On November 9, 2021, Belgium and France concluded a new double tax treaty (hereinafter: "the new treaty"). The old treaty - still in force at the moment - is one of the oldest treaties concluded by Belgium (1964) (hereinafter: "the old treaty"). The new treaty revises the old one on a few points, including the lump-sum foreign tax.
THE LUMP-SUM FOREIGN TAX, WHAT IS IT?
The lump-sum foreign tax has been much talked about.
The problem is as follows: a Belgian resident individual receiving dividends from a French source risks being taxed twice: once in France (at a rate of 15% - the rate provided for by the old treaty) and a second time in Belgium (at a rate of 30%). The total tax burden on a French dividend received by a Belgian resident would therefore be 40.50%. On a dividend of €100.00, the individual would only receive €59.50.
In order to avoid this double taxation, the old treaty provides for the imputation of a lump-sum foreign tax, under the conditions set by the Belgian legislation, without this lump-sum foreign tax being less than 15% of the net amount of the French dividend (i.e. after deduction of the French withholding tax). Thus, based on the current rates, the Belgian tax should remain limited to 15%, i.e. a total charge of 25.88%. On a dividend of €100.00, the individual should receive a net dividend amount of €74.12.
A SAGA THAT RESEMBLES A HOLLYWOOD MOVIE
This provision of the old treaty created a scenario worthy of Hollywood. At the end of 1988, Belgium abolished in its domestic legislation the imputation of the lump-sum foreign tax for Belgian individuals, reserving the granting of the lump-sum foreign tax to persons using the capital generating the income for their professional activity. Following this abolition, the Belgian tax authorities no longer applied the lump-sum foreign tax present in the old treaty, resulting in double taxation of French dividends for Belgian residents.
This position of the Belgian tax authorities has resulted in numerous judgments of the Court of Cassation, including a judgment of June 16, 2017 and October 15, 2020. In these judgments, also followed by the country's Courts of Appeal, the Court of Cassation refuted the position of the Belgian tax authorities.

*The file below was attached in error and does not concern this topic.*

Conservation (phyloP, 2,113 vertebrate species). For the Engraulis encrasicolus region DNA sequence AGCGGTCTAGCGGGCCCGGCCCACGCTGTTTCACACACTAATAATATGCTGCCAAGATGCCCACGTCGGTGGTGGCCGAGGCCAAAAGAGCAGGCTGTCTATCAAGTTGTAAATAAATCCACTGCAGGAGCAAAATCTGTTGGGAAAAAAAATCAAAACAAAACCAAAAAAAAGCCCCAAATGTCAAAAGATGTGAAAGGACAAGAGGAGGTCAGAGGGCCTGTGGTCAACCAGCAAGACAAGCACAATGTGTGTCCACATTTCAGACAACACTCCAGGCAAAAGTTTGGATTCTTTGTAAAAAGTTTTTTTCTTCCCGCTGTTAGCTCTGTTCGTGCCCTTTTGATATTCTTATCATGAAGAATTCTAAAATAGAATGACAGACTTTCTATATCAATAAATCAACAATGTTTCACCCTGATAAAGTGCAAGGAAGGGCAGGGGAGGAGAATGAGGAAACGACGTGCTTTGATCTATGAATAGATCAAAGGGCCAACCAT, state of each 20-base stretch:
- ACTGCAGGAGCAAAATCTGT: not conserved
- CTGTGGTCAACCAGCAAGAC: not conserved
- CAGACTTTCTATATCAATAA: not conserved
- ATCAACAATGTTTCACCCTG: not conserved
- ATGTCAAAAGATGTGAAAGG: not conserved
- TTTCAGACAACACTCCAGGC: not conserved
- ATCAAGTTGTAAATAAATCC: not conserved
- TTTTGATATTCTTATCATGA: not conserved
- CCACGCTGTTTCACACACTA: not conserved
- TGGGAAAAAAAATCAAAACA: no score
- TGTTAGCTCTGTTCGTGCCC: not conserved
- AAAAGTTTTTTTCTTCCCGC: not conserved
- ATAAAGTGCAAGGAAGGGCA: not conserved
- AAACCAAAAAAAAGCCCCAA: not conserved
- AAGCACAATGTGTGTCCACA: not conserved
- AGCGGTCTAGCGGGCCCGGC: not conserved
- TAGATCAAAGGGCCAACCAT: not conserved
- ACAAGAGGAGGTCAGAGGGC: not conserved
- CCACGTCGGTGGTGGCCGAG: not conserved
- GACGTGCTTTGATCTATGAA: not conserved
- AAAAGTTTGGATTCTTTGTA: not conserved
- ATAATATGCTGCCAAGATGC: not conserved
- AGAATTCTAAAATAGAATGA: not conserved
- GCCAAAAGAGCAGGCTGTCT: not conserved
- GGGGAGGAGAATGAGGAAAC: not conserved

The primacy of international law over national law requires Belgium to grant Belgian residents who receive French dividends the right to deduct a lump-sum foreign tax.
The Belgian tax authorities have always acted in disregard of these judgments, until the beginning of 2021 when, following a parliamentary question, the Minister of Finance indicated that, from now on, the tax authorities would comply with the case law of the Court of Cassation. This new position of the tax authorities resulted in a circular dated May 28, 2021, explaining in particular how to claim the lump-sum foreign tax.
The victory for private investors was short-lived. The new treaty has thrown a spanner in the works by abolishing the lump-sum foreign tax. As soon as it comes into force (January 1, 2023 at the earliest), Belgian residents will again have a heavier burden on French dividends received. Where the tax burden was finally lighter for a Belgian resident receiving French source dividends (25.88%) than for a Belgian resident receiving Belgian source dividends (30%), the balance is again reversed. For a French dividend of €100.00, the Belgian resident will now receive a net dividend of €61.04, i.e. a tax burden of 38.96%.
If you have any questions regarding this topic, don’t hesitate to contact our RSM Belgium | Tax team ([email protected]).
RSM Belgium | Tax